Science & Technology - Posted by Jim Scott CU-Boulder on Monday, May 21, 2012 17:12 - 0 Comments
Want fewer frogs with extra legs? Add parasites
U. COLORADO-BOULDER (US) — Harmful parasites, including one that causes malformed limbs in frogs, are less successful at infecting amphibians when there is a rich diversity of parasites, a new study finds.
Charting the relationships between parasites and amphibians is important since few studies have examined the influence of parasite diversity on disease, and the fact that amphibians are declining faster than any group of animals on the planet due to human activities like habitat loss, pollution, and emerging diseases, says Pieter Johnson, assistant professor of ecology and evolutionary biology at the University of Colorado.
For a new study published in the Proceedings of the National Academy of Sciences, researchers sampled 134 California ponds for parasites, known as trematodes, comparing their abundance and distribution to the health of more than 2,000 Pacific chorus frogs.
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The team combined the field studies with extensive lab experiments that charted the health of the frogs in the presence of different combinations of the six most common amphibian parasites, including the Ribeiroia group whose larvae burrow into tadpole limb regions and form cysts that disrupt normal frog and toad leg development, causing extra or missing limbs.
When the chorus frogs were exposed to all six trematode types simultaneously, the infection success rate was 42 percent lower than for frogs exposed to only a single species of parasite. “Our results show increases in parasite diversity consistently cause a decrease in infection success by the most virulent parasite,” Johnson says.
While the six parasites used in the study are responsible for about 95 percent of trematode infections in the wild, most of the world’s parasites cause limited damage to host individuals, Johnson says.
In the new study, only two parasites, Ribeiroia and a parasite group called Echinostoma—which can trigger amphibian mortality—were known to be particularly dangerous to their host species.
The results support the idea that higher biodiversity can help protect against certain diseases, but few previous studies had considered the diversity of the parasites themselves. Because many parasites compete with each other, ecological systems richer in parasites can act as a buffer against virulent pathogens.
One surprising finding is that under certain conditions, increases in parasite diversity could increase or decrease host disease. In that aspect of the study, the infection rates were dependent on the order in which the six parasite species were added to the habitats of the frogs, and whether newly added parasite species replaced other parasites or were added alongside them, he says.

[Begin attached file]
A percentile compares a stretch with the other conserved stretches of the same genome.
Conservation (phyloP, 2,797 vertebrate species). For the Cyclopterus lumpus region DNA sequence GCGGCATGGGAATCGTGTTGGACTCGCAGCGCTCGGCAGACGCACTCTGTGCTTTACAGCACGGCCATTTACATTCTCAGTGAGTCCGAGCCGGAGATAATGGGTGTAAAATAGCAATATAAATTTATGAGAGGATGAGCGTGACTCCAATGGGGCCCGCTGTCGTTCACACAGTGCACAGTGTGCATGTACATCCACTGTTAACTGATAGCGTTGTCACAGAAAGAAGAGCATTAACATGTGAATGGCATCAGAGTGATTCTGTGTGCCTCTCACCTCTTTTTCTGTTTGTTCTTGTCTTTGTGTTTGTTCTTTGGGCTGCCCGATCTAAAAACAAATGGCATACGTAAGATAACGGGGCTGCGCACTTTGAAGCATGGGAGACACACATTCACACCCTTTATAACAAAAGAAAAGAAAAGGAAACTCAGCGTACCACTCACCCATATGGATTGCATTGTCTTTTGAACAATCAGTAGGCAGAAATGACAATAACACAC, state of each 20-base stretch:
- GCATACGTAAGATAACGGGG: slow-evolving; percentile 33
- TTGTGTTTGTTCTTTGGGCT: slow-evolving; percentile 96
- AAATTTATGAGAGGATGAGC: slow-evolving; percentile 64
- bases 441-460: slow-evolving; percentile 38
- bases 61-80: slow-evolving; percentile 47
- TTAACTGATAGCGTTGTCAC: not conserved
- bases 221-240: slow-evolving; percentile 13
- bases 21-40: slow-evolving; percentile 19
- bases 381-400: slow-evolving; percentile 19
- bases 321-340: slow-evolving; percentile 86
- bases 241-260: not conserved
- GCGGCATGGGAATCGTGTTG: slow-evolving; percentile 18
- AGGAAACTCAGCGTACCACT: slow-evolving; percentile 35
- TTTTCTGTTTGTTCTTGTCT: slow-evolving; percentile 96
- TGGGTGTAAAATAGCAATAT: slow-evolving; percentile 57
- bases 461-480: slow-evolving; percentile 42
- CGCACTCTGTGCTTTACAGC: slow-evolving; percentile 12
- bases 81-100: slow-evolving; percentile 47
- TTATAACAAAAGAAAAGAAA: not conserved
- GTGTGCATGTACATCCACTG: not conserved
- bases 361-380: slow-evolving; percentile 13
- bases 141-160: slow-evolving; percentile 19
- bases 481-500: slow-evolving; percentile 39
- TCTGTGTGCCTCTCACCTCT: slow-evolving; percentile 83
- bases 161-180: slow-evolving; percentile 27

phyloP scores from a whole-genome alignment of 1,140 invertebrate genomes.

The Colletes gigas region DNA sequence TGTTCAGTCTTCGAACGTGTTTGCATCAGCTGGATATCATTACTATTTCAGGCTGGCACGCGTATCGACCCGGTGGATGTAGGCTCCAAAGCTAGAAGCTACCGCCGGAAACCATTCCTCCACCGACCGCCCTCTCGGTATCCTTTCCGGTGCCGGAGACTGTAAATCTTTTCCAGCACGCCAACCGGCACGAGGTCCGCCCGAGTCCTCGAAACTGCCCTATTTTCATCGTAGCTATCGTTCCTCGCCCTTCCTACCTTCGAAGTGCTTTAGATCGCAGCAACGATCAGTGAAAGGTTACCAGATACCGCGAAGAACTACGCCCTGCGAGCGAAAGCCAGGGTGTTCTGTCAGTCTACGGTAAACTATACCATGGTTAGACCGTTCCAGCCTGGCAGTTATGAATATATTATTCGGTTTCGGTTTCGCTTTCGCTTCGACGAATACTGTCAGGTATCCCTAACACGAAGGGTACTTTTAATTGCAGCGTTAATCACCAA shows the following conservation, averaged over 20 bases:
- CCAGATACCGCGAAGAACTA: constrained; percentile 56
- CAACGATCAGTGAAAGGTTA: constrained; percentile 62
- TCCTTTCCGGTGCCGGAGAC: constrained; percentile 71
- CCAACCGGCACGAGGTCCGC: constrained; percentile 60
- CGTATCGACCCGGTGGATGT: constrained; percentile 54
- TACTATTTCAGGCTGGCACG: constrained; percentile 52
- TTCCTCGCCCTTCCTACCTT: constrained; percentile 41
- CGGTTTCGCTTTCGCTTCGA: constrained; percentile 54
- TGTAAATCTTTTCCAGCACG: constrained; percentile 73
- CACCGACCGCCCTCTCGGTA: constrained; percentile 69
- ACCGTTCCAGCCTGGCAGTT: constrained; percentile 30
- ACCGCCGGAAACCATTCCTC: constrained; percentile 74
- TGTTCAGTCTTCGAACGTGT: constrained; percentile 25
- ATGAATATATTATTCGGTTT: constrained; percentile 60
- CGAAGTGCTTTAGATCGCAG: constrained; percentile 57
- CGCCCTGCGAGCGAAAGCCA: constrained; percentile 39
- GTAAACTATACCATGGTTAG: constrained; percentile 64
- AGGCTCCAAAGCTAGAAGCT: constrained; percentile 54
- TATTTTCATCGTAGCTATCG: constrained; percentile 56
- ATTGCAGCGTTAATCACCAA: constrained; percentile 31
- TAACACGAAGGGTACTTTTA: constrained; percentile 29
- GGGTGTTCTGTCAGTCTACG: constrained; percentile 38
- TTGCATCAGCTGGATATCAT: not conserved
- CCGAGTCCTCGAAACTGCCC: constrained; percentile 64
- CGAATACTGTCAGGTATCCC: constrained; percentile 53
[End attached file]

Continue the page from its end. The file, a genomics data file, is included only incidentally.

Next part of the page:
If a dangerous parasite is first on the scene, it tends to be replaced when less dangerous species are added, decreasing the odds of host disease. But if a dangerous parasite species is added to an environment already harboring parasites, the study showed either a neutral effect or an increase in disease, Johnson says.
“Collectively, our findings illustrate the importance of considering the hidden role of parasite diversity in affecting disease risk,” he explains. “While our study was on amphibian diseases, there is ample evidence to suggest similar processes can be occurring in humans and other groups of animals.”
Recent studies also have shown similar relationships between host diversity and the risk of disease in some plants, mammals, birds, and coral. A decrease in vertebrate host species for ticks carrying Lyme disease, for example, can increase the risk of Lyme disease in humans.
“It could be that the most dangerous parasites occur in greater numbers in disturbed environments,” says co-author Jason Hoverman, a postdoctoral researcher working with Johnson who recently accepted a position as assistant professor at Purdue University’s forestry and natural resources department.
“If we are trying to minimize disease risk in humans or in threatened groups of animals like amphibians, studies like this will be able to tell us which scenarios are most likely to occur.”
The project was funded by grants from the National Science Foundation and a David and Lucile Packard Foundation fellowship awarded to Johnson in 2008.
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